• Siena

    Natural History Museum – Academy of the Fisiocritici

The Natural History Museum of the Academy of the Fisiocritici of Siena, housed within the former Camaldolese 12th-century monastery of Santa Mustiola, is one of the oldest and most important scientific museums in Tuscany.

The Academcy of the “Fisiocritici”, founded in1691 by Pirro Maria Gabbrielli, a teacher of Medicine and Botany at the University of Siena, brought together numerous scholars who met periodically to discuss scientific matters and search for the truth in natural phenomena by means of experimental practice—hence the term “Fisiocritici”, meaning “judges of nature” or “they who study nature”.

Considered one of the most famous cultural societies in Europe, it counted among its members such scientific luminaries as Carlo Linneo, Joseph-Louis Lagrange, Alessandro Volta, and Louis Pasteur.

The exhibits, the original core collection of which dates back to the mid-1700s, brings together natural and historic finds, period instruments and various curios, organized in four sections.

Of particular importance are the Paolo Mascagni Collection, with its anatomical samples preserved through the technique of injecting metalic mercury into the lymphatic vessels; the Francesco Valenti-Serini Collection including a great number of terracotta models of mushrooms and a herbarium of lichens; the Francesco Spirito Collection, with anatomical samples treated with a process of petrification.

The section dedicated to zoology contains numerous exemplars of “naturalized” vertebrates (i.e., stuffed and mounted in natural positions), skeletons, samples in alcohol, shells and molluscs and display cases of insects, while the geological section gathers together a great many minerals, rocks and fossils.

The museum also has an archaeological section, which includes several Etruscan cinerary urns found in Asciano and in the Val d’Orcia.  They have been placed in a hypogeum that represents an Etruscan tomb.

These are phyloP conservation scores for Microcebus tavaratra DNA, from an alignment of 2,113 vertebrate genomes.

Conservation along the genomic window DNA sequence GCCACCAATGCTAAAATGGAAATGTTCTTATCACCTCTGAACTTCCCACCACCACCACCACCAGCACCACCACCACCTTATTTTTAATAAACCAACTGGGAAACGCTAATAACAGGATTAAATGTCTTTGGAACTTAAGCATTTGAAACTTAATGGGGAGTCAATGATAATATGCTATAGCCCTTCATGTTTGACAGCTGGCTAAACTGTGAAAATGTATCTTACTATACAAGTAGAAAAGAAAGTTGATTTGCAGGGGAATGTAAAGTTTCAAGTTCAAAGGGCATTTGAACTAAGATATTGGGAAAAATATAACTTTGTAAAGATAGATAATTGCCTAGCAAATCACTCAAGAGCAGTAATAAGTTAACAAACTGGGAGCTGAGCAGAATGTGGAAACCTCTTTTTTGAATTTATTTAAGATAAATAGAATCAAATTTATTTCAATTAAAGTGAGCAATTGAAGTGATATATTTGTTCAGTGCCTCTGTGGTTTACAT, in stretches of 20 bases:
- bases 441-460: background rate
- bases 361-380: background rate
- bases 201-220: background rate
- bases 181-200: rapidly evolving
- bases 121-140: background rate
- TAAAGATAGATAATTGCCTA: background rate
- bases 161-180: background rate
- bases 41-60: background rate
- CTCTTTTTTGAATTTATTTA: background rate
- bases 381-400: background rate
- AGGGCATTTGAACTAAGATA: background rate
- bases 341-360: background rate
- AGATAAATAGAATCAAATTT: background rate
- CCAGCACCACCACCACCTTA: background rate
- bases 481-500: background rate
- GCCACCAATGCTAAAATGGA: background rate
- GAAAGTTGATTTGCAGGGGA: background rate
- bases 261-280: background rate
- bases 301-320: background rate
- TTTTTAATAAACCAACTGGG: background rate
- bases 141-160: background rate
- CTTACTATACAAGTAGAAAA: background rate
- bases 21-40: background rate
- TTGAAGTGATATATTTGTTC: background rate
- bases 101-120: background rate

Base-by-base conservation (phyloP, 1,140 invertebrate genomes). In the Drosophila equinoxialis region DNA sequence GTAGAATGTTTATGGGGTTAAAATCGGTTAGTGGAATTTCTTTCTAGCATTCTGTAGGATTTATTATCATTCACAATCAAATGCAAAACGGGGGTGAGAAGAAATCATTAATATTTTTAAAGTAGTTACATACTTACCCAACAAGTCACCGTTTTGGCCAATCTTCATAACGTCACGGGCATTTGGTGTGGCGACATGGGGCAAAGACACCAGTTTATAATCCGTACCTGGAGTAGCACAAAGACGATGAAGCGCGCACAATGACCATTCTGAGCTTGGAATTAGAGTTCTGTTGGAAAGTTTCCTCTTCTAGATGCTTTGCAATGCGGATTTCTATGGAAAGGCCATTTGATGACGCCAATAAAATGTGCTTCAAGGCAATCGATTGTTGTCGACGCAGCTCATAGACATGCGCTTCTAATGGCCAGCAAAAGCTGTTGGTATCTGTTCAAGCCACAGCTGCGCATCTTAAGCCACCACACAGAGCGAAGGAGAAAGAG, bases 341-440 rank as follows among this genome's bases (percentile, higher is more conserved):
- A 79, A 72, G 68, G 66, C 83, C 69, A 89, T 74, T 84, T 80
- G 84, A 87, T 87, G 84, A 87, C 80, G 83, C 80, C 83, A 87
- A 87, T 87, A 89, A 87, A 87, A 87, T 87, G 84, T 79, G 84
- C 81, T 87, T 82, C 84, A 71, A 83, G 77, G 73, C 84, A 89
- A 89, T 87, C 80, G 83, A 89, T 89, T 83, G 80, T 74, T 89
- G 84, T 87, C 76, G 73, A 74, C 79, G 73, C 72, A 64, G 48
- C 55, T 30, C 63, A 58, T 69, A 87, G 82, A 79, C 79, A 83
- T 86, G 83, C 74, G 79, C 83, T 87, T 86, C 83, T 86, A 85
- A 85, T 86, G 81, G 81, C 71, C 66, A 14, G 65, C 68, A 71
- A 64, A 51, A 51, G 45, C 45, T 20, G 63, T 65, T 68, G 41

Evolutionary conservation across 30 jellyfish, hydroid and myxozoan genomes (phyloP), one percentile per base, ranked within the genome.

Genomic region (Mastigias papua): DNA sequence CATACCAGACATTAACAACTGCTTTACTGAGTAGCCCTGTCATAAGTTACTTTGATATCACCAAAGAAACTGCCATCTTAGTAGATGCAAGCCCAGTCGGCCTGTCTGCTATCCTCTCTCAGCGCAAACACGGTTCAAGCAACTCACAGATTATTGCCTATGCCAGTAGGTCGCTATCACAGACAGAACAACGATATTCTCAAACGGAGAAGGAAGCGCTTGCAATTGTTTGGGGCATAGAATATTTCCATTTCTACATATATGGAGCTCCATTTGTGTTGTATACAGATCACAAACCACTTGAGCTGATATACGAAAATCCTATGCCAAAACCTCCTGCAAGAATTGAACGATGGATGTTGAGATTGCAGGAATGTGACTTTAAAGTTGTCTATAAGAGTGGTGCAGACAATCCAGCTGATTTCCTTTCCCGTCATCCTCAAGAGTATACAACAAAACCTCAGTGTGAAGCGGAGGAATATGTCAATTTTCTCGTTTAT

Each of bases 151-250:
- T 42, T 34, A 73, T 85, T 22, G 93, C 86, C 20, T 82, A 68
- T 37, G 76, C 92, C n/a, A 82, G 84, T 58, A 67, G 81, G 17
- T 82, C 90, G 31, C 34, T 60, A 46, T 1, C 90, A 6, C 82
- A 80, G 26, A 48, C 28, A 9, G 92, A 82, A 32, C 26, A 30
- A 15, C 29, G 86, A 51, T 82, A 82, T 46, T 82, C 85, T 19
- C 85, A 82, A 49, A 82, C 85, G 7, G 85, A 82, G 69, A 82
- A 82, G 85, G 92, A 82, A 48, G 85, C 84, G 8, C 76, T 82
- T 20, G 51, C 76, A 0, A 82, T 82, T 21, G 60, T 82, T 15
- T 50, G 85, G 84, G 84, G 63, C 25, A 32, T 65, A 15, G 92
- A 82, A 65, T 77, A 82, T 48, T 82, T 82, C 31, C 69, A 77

The Francesco Valenti Serini Room and the mushrooms in terracotta: Doctor Valenti Serini, aware of how many people were dying from eating poisonous mushrooms, dedicated himself to study, ultimately putting together a series of drawings and a collection of terracotta models, designed to teach common people, many of whom were illiterate at the time, how to distinguish between edible and poisonous mushrooms.

Collections of minerals and rocks: within the collection there is a sample of “meteorite of Siena”, which is part of the meteor shower that fell on the Sienese countryside in 1794.

Skeleton of a fin whale: in the inner courtyard of the ancient monastery, visitors may admire the skeleton of a 15-metre-long fin whale, which has become the symbol of the Museum.

The Natural History Museum of the Academy of the Fisiocritici
Piazzetta Silvio Gigli, 2
53100 Siena
Tel. 0577 47002
email: fisiocritici@fisiocritici.it


from November 1st to March 31st

Monday to Friday: 9am – 3pm
Saturday: 1pm – 6pm
Sunday: closed

from April 1st to October 31st
Monday to Thursday: 9am – 4.30pm
Friday: 9am – 7pm
Saturday and Sunday: 2pm – 7pm

Easter: closed
April 25: 11am – 6pm
May 1st: 11am – 6pm
June 2: 11am – 6pm
July 2: closed
August 16: closed

More info: fisiocritici@fisiocritici.it – 0577 47002



admission is subject to a suggested contribution

“In the fiery and concentrated beauty of Siena there is an artificial note that recalls a city perched atop a hill in an old painting. From the fortifications one views the entire city, the white and brown houses, with brown-hued roofs and smooth façades pierced by multiple windows. […] All around reigns the peace of a green world, now sloping down into valleys strewn with red earth and veiled by the gray mist of the olive trees, with cypresses reaching darkly into the sky, now rising into hills”.  (A. Symons, 1907)

In Siena, the flavor, the taste, the view of the city are still the same as those evoked by the words of the English poet who visited and certainly fell in love with the place more than a century ago. Siena sits composedly, perched on its hills.  Move away just a little, and you can take it in all at once, the unmistakable skyline of its elongated silhouette, its walls, the Torre del Mangia and the dome of the Cathedral. And it is not even so different, in certain glimpses, from the way its most beloved painters depicted it in the 1300s and 1400s, from Lorenzetti to Simone Martini, from Sano di Pietro to Vecchietta.

The city’s sensual and harmonious relationship with the landscape that surrounds and protects it is also fundamentally unchanged. The hills, cypresses, red earth and olive trees can be reached on foot by walking out through the ancient gates, or else still inside the city, in the protected and precious green valleys that have remained within the walls.

With its slow, almost dreamlike way of life, Siena should be visited calmly, for it needs to be savoured unhurriedly. Stroll through Siena and let yourself be guided by curiosity.  Slip into the alleys, look for quiet hidden places, explore a museum, a church or a beautiful palazzo.